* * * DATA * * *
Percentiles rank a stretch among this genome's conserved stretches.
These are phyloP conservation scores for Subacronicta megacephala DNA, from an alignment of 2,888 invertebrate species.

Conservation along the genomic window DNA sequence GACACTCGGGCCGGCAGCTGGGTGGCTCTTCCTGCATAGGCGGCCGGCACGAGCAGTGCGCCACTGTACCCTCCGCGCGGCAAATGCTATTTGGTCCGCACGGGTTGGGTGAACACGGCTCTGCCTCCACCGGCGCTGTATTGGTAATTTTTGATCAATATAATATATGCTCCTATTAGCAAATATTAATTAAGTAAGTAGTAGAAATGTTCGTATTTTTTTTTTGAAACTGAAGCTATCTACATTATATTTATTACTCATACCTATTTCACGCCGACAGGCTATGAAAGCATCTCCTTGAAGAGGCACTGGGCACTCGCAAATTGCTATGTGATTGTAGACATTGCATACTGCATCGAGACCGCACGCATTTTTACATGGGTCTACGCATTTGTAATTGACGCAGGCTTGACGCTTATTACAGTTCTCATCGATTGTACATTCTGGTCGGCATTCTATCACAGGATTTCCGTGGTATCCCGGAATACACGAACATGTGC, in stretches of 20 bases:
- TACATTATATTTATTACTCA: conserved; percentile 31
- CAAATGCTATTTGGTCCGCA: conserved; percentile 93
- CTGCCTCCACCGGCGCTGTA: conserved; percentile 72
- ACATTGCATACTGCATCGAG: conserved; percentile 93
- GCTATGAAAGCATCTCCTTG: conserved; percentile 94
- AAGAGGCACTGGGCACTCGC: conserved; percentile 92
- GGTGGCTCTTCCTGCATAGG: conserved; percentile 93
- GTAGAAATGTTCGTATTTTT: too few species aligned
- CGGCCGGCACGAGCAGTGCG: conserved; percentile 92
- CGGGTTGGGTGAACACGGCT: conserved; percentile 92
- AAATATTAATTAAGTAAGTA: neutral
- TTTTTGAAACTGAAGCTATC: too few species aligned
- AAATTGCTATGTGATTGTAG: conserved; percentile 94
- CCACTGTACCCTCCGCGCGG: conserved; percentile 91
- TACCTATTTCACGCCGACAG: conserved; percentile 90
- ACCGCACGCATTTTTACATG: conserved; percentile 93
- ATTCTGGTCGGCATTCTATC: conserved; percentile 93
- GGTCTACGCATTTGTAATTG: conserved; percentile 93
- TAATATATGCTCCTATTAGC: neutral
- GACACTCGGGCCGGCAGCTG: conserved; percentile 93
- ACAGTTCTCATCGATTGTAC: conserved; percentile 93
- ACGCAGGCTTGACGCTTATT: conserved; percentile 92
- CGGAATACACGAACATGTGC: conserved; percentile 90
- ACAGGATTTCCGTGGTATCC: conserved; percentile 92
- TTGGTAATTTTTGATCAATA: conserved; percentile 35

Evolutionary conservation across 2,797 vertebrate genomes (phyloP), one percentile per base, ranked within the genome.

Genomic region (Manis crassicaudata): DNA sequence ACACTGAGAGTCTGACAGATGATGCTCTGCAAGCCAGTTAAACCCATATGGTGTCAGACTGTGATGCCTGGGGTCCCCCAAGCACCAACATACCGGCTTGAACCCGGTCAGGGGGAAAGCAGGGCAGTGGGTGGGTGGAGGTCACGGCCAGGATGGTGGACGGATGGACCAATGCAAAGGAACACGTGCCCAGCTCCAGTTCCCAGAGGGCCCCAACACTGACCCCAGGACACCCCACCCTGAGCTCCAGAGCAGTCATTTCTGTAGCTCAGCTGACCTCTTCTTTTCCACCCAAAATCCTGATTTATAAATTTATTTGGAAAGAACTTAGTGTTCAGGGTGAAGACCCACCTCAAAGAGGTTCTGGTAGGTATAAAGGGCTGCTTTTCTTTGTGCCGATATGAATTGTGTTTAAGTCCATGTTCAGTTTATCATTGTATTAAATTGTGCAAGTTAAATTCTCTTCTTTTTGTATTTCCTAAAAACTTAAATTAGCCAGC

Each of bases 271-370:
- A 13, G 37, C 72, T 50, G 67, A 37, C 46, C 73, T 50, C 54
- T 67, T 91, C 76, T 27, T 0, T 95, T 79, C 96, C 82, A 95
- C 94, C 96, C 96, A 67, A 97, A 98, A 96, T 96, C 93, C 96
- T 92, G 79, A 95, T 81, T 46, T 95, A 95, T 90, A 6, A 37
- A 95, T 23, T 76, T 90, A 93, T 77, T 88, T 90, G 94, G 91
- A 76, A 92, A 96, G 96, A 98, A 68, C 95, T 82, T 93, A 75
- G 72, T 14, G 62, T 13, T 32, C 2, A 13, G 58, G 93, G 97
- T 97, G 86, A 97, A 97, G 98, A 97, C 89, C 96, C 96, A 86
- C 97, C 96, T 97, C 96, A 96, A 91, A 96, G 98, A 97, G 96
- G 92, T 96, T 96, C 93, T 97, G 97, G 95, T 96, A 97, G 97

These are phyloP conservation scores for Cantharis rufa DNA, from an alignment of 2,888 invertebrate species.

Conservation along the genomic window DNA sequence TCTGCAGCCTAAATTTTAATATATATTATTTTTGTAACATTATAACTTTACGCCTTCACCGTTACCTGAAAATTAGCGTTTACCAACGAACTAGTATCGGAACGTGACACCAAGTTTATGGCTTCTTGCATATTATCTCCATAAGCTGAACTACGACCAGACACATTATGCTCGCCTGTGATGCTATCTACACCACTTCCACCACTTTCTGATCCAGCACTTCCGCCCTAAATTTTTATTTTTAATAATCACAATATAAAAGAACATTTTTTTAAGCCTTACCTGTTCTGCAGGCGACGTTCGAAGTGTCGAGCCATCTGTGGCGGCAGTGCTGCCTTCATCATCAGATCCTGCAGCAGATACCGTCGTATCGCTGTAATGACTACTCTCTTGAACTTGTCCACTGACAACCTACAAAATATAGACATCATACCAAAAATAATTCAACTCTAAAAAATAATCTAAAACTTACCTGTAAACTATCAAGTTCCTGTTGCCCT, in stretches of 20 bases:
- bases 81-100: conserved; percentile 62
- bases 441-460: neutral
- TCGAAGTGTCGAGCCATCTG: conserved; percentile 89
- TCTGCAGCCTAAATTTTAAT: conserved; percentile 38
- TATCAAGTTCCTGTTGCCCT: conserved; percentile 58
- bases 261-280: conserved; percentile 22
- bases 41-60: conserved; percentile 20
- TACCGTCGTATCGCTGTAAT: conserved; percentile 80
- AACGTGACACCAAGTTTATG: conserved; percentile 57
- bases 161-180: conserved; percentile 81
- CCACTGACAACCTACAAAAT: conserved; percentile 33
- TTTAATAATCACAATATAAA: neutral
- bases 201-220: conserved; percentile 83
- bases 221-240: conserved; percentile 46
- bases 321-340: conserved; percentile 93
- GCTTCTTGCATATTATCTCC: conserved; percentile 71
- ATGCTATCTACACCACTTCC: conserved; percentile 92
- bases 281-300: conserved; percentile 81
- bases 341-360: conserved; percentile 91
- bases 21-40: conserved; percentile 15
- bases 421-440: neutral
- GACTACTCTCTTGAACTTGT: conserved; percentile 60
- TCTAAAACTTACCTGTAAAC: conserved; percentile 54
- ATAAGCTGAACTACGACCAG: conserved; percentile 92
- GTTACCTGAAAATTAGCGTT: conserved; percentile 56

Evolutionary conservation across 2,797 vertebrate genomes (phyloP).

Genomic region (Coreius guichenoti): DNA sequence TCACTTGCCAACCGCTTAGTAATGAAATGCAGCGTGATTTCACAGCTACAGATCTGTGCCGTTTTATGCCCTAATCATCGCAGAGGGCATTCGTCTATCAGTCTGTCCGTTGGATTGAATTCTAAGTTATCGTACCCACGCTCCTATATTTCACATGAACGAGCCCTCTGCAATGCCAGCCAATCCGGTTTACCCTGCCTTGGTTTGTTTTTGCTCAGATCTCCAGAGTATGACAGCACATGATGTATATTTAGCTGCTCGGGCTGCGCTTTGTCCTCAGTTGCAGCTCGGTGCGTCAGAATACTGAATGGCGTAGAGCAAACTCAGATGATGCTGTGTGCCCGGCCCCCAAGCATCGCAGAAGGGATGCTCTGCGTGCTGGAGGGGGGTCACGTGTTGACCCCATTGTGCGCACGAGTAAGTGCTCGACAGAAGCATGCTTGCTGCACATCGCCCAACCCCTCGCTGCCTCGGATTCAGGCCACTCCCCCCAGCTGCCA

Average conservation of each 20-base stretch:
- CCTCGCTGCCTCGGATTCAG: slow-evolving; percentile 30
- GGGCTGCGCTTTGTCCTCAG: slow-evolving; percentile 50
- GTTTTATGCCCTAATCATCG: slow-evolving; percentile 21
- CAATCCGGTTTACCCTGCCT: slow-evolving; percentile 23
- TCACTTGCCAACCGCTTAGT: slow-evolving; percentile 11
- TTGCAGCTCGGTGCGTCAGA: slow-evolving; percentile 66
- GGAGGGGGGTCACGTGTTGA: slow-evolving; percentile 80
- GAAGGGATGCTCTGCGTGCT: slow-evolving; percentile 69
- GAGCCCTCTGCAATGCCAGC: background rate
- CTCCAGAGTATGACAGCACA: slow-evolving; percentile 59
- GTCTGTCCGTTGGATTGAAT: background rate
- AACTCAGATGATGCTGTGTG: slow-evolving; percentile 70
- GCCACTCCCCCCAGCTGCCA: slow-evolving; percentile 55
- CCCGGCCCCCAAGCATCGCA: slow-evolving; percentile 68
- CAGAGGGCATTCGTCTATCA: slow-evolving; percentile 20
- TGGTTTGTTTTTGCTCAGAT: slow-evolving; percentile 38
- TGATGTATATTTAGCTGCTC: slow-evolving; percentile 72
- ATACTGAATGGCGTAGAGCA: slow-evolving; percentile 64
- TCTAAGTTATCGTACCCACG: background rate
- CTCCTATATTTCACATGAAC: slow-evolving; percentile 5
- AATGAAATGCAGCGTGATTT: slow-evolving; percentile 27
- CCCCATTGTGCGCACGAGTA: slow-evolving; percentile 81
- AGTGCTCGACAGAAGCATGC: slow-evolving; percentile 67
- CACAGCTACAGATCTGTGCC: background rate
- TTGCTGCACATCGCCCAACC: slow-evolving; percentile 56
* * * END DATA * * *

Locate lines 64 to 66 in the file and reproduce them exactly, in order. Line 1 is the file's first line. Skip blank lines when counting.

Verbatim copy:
- bases 421-440: neutral
- GACTACTCTCTTGAACTTGT: conserved; percentile 60
- TCTAAAACTTACCTGTAAAC: conserved; percentile 54